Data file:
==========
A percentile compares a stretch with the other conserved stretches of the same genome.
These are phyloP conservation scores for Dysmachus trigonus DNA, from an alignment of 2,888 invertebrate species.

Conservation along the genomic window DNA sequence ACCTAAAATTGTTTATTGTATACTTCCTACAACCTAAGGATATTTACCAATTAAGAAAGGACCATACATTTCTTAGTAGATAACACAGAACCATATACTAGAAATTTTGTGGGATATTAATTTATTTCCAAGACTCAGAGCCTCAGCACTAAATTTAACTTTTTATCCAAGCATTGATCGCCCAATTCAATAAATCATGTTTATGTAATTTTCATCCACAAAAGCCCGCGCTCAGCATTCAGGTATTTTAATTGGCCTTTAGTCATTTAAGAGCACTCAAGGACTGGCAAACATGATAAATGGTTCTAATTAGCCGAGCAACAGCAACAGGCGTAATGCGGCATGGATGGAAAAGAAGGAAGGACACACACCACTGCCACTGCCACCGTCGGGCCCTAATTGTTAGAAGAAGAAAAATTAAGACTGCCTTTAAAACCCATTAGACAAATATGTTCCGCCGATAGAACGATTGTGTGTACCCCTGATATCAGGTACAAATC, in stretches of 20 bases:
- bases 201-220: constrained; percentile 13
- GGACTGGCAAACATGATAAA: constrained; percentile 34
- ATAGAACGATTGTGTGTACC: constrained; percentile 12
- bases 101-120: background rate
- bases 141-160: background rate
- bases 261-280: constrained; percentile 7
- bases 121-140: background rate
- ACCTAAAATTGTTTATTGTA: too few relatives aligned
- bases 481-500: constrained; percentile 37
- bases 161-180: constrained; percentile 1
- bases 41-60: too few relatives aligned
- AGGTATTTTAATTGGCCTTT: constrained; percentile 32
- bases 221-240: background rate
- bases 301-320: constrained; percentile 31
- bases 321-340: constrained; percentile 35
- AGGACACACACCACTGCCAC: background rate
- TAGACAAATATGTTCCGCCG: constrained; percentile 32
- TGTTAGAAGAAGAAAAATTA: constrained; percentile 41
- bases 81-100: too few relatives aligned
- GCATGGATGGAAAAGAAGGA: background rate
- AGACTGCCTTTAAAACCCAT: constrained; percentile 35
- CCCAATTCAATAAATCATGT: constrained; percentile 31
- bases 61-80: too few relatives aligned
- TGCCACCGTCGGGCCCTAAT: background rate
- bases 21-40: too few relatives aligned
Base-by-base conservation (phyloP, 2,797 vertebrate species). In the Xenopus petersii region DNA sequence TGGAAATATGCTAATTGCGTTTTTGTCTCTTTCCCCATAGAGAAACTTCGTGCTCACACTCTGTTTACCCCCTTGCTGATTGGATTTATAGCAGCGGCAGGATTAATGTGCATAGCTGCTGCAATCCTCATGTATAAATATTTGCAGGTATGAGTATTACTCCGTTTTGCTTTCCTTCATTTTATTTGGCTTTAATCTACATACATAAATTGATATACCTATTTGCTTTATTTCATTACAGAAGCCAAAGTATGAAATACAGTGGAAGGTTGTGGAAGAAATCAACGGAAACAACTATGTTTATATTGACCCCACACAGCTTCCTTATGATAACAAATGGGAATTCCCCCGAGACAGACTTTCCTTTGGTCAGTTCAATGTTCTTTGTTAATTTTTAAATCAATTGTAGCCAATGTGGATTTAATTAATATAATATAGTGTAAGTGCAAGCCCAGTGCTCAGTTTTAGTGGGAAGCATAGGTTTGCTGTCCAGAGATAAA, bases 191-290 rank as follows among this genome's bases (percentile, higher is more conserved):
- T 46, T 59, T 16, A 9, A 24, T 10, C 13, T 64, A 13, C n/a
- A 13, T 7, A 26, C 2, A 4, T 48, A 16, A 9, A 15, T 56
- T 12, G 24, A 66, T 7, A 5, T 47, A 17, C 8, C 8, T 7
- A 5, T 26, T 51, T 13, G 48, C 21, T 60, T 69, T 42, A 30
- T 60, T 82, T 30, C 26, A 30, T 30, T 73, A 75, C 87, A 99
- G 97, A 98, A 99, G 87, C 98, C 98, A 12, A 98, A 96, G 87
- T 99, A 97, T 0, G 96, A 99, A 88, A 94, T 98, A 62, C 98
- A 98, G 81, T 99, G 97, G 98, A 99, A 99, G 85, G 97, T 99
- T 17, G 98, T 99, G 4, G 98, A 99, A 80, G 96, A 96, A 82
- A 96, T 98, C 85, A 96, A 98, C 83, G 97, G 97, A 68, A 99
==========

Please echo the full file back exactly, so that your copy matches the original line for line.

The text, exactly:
A percentile compares a stretch with the other conserved stretches of the same genome.
These are phyloP conservation scores for Dysmachus trigonus DNA, from an alignment of 2,888 invertebrate species.

Conservation along the genomic window DNA sequence ACCTAAAATTGTTTATTGTATACTTCCTACAACCTAAGGATATTTACCAATTAAGAAAGGACCATACATTTCTTAGTAGATAACACAGAACCATATACTAGAAATTTTGTGGGATATTAATTTATTTCCAAGACTCAGAGCCTCAGCACTAAATTTAACTTTTTATCCAAGCATTGATCGCCCAATTCAATAAATCATGTTTATGTAATTTTCATCCACAAAAGCCCGCGCTCAGCATTCAGGTATTTTAATTGGCCTTTAGTCATTTAAGAGCACTCAAGGACTGGCAAACATGATAAATGGTTCTAATTAGCCGAGCAACAGCAACAGGCGTAATGCGGCATGGATGGAAAAGAAGGAAGGACACACACCACTGCCACTGCCACCGTCGGGCCCTAATTGTTAGAAGAAGAAAAATTAAGACTGCCTTTAAAACCCATTAGACAAATATGTTCCGCCGATAGAACGATTGTGTGTACCCCTGATATCAGGTACAAATC, in stretches of 20 bases:
- bases 201-220: constrained; percentile 13
- GGACTGGCAAACATGATAAA: constrained; percentile 34
- ATAGAACGATTGTGTGTACC: constrained; percentile 12
- bases 101-120: background rate
- bases 141-160: background rate
- bases 261-280: constrained; percentile 7
- bases 121-140: background rate
- ACCTAAAATTGTTTATTGTA: too few relatives aligned
- bases 481-500: constrained; percentile 37
- bases 161-180: constrained; percentile 1
- bases 41-60: too few relatives aligned
- AGGTATTTTAATTGGCCTTT: constrained; percentile 32
- bases 221-240: background rate
- bases 301-320: constrained; percentile 31
- bases 321-340: constrained; percentile 35
- AGGACACACACCACTGCCAC: background rate
- TAGACAAATATGTTCCGCCG: constrained; percentile 32
- TGTTAGAAGAAGAAAAATTA: constrained; percentile 41
- bases 81-100: too few relatives aligned
- GCATGGATGGAAAAGAAGGA: background rate
- AGACTGCCTTTAAAACCCAT: constrained; percentile 35
- CCCAATTCAATAAATCATGT: constrained; percentile 31
- bases 61-80: too few relatives aligned
- TGCCACCGTCGGGCCCTAAT: background rate
- bases 21-40: too few relatives aligned
Base-by-base conservation (phyloP, 2,797 vertebrate species). In the Xenopus petersii region DNA sequence TGGAAATATGCTAATTGCGTTTTTGTCTCTTTCCCCATAGAGAAACTTCGTGCTCACACTCTGTTTACCCCCTTGCTGATTGGATTTATAGCAGCGGCAGGATTAATGTGCATAGCTGCTGCAATCCTCATGTATAAATATTTGCAGGTATGAGTATTACTCCGTTTTGCTTTCCTTCATTTTATTTGGCTTTAATCTACATACATAAATTGATATACCTATTTGCTTTATTTCATTACAGAAGCCAAAGTATGAAATACAGTGGAAGGTTGTGGAAGAAATCAACGGAAACAACTATGTTTATATTGACCCCACACAGCTTCCTTATGATAACAAATGGGAATTCCCCCGAGACAGACTTTCCTTTGGTCAGTTCAATGTTCTTTGTTAATTTTTAAATCAATTGTAGCCAATGTGGATTTAATTAATATAATATAGTGTAAGTGCAAGCCCAGTGCTCAGTTTTAGTGGGAAGCATAGGTTTGCTGTCCAGAGATAAA, bases 191-290 rank as follows among this genome's bases (percentile, higher is more conserved):
- T 46, T 59, T 16, A 9, A 24, T 10, C 13, T 64, A 13, C n/a
- A 13, T 7, A 26, C 2, A 4, T 48, A 16, A 9, A 15, T 56
- T 12, G 24, A 66, T 7, A 5, T 47, A 17, C 8, C 8, T 7
- A 5, T 26, T 51, T 13, G 48, C 21, T 60, T 69, T 42, A 30
- T 60, T 82, T 30, C 26, A 30, T 30, T 73, A 75, C 87, A 99
- G 97, A 98, A 99, G 87, C 98, C 98, A 12, A 98, A 96, G 87
- T 99, A 97, T 0, G 96, A 99, A 88, A 94, T 98, A 62, C 98
- A 98, G 81, T 99, G 97, G 98, A 99, A 99, G 85, G 97, T 99
- T 17, G 98, T 99, G 4, G 98, A 99, A 80, G 96, A 96, A 82
- A 96, T 98, C 85, A 96, A 98, C 83, G 97, G 97, A 68, A 99